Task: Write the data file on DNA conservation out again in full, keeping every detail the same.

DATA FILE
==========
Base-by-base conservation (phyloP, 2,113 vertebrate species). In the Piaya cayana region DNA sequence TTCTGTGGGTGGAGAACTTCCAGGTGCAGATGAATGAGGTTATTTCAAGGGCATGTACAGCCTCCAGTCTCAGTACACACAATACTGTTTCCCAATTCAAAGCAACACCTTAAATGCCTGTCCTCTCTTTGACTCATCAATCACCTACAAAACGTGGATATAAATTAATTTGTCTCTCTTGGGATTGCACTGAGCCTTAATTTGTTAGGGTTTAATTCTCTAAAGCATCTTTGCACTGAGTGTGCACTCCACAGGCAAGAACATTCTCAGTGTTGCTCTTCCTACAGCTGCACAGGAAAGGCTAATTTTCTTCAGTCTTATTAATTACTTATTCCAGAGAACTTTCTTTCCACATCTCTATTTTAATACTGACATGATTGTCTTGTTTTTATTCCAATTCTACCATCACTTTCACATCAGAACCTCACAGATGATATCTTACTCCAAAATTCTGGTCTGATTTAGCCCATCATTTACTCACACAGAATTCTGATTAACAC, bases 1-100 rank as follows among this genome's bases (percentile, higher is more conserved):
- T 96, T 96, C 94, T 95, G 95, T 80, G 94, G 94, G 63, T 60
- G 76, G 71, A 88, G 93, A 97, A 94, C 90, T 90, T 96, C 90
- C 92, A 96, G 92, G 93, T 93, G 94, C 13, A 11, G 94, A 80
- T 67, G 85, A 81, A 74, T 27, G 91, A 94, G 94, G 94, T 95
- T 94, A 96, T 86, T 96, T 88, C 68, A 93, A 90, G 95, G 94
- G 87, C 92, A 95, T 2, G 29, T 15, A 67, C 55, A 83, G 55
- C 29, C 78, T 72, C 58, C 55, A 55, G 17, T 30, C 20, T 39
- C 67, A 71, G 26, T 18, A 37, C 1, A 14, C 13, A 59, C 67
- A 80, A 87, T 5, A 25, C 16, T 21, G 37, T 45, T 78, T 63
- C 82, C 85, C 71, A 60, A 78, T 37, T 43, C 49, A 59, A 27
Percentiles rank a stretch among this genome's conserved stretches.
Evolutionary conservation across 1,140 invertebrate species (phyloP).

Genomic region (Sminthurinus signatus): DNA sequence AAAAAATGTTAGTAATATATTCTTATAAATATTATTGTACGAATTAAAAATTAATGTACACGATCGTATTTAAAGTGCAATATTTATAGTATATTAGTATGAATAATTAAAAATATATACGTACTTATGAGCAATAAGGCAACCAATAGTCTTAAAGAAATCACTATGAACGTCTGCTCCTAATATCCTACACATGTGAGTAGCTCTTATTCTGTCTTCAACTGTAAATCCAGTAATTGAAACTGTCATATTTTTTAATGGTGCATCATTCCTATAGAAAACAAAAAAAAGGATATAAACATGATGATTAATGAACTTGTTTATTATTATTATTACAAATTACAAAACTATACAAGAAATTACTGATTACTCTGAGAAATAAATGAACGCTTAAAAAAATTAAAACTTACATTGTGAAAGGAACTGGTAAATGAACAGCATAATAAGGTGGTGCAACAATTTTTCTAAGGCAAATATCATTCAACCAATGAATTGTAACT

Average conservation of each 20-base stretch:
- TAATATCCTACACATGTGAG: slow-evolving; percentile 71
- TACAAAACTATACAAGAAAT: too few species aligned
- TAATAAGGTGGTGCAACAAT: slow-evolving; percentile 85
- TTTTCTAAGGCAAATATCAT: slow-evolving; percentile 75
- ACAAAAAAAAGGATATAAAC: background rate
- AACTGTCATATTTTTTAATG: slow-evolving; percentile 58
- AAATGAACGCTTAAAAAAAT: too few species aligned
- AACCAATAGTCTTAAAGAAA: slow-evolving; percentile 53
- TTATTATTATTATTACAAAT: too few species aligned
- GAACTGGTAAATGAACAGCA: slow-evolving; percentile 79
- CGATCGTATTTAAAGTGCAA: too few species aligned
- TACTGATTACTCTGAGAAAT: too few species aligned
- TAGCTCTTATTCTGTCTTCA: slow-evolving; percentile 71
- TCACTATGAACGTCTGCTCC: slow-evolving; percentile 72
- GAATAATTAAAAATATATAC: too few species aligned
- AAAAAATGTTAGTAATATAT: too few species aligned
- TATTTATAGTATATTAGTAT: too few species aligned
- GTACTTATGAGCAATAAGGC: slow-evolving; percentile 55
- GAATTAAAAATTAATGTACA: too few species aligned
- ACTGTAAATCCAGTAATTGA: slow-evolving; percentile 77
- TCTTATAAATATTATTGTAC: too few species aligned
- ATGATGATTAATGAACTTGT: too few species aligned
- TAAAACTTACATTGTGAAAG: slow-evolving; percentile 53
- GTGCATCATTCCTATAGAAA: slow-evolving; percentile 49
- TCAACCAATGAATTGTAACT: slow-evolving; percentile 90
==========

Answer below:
Base-by-base conservation (phyloP, 2,113 vertebrate species). In the Piaya cayana region DNA sequence TTCTGTGGGTGGAGAACTTCCAGGTGCAGATGAATGAGGTTATTTCAAGGGCATGTACAGCCTCCAGTCTCAGTACACACAATACTGTTTCCCAATTCAAAGCAACACCTTAAATGCCTGTCCTCTCTTTGACTCATCAATCACCTACAAAACGTGGATATAAATTAATTTGTCTCTCTTGGGATTGCACTGAGCCTTAATTTGTTAGGGTTTAATTCTCTAAAGCATCTTTGCACTGAGTGTGCACTCCACAGGCAAGAACATTCTCAGTGTTGCTCTTCCTACAGCTGCACAGGAAAGGCTAATTTTCTTCAGTCTTATTAATTACTTATTCCAGAGAACTTTCTTTCCACATCTCTATTTTAATACTGACATGATTGTCTTGTTTTTATTCCAATTCTACCATCACTTTCACATCAGAACCTCACAGATGATATCTTACTCCAAAATTCTGGTCTGATTTAGCCCATCATTTACTCACACAGAATTCTGATTAACAC, bases 1-100 rank as follows among this genome's bases (percentile, higher is more conserved):
- T 96, T 96, C 94, T 95, G 95, T 80, G 94, G 94, G 63, T 60
- G 76, G 71, A 88, G 93, A 97, A 94, C 90, T 90, T 96, C 90
- C 92, A 96, G 92, G 93, T 93, G 94, C 13, A 11, G 94, A 80
- T 67, G 85, A 81, A 74, T 27, G 91, A 94, G 94, G 94, T 95
- T 94, A 96, T 86, T 96, T 88, C 68, A 93, A 90, G 95, G 94
- G 87, C 92, A 95, T 2, G 29, T 15, A 67, C 55, A 83, G 55
- C 29, C 78, T 72, C 58, C 55, A 55, G 17, T 30, C 20, T 39
- C 67, A 71, G 26, T 18, A 37, C 1, A 14, C 13, A 59, C 67
- A 80, A 87, T 5, A 25, C 16, T 21, G 37, T 45, T 78, T 63
- C 82, C 85, C 71, A 60, A 78, T 37, T 43, C 49, A 59, A 27
Percentiles rank a stretch among this genome's conserved stretches.
Evolutionary conservation across 1,140 invertebrate species (phyloP).

Genomic region (Sminthurinus signatus): DNA sequence AAAAAATGTTAGTAATATATTCTTATAAATATTATTGTACGAATTAAAAATTAATGTACACGATCGTATTTAAAGTGCAATATTTATAGTATATTAGTATGAATAATTAAAAATATATACGTACTTATGAGCAATAAGGCAACCAATAGTCTTAAAGAAATCACTATGAACGTCTGCTCCTAATATCCTACACATGTGAGTAGCTCTTATTCTGTCTTCAACTGTAAATCCAGTAATTGAAACTGTCATATTTTTTAATGGTGCATCATTCCTATAGAAAACAAAAAAAAGGATATAAACATGATGATTAATGAACTTGTTTATTATTATTATTACAAATTACAAAACTATACAAGAAATTACTGATTACTCTGAGAAATAAATGAACGCTTAAAAAAATTAAAACTTACATTGTGAAAGGAACTGGTAAATGAACAGCATAATAAGGTGGTGCAACAATTTTTCTAAGGCAAATATCATTCAACCAATGAATTGTAACT

Average conservation of each 20-base stretch:
- TAATATCCTACACATGTGAG: slow-evolving; percentile 71
- TACAAAACTATACAAGAAAT: too few species aligned
- TAATAAGGTGGTGCAACAAT: slow-evolving; percentile 85
- TTTTCTAAGGCAAATATCAT: slow-evolving; percentile 75
- ACAAAAAAAAGGATATAAAC: background rate
- AACTGTCATATTTTTTAATG: slow-evolving; percentile 58
- AAATGAACGCTTAAAAAAAT: too few species aligned
- AACCAATAGTCTTAAAGAAA: slow-evolving; percentile 53
- TTATTATTATTATTACAAAT: too few species aligned
- GAACTGGTAAATGAACAGCA: slow-evolving; percentile 79
- CGATCGTATTTAAAGTGCAA: too few species aligned
- TACTGATTACTCTGAGAAAT: too few species aligned
- TAGCTCTTATTCTGTCTTCA: slow-evolving; percentile 71
- TCACTATGAACGTCTGCTCC: slow-evolving; percentile 72
- GAATAATTAAAAATATATAC: too few species aligned
- AAAAAATGTTAGTAATATAT: too few species aligned
- TATTTATAGTATATTAGTAT: too few species aligned
- GTACTTATGAGCAATAAGGC: slow-evolving; percentile 55
- GAATTAAAAATTAATGTACA: too few species aligned
- ACTGTAAATCCAGTAATTGA: slow-evolving; percentile 77
- TCTTATAAATATTATTGTAC: too few species aligned
- ATGATGATTAATGAACTTGT: too few species aligned
- TAAAACTTACATTGTGAAAG: slow-evolving; percentile 53
- GTGCATCATTCCTATAGAAA: slow-evolving; percentile 49
- TCAACCAATGAATTGTAACT: slow-evolving; percentile 90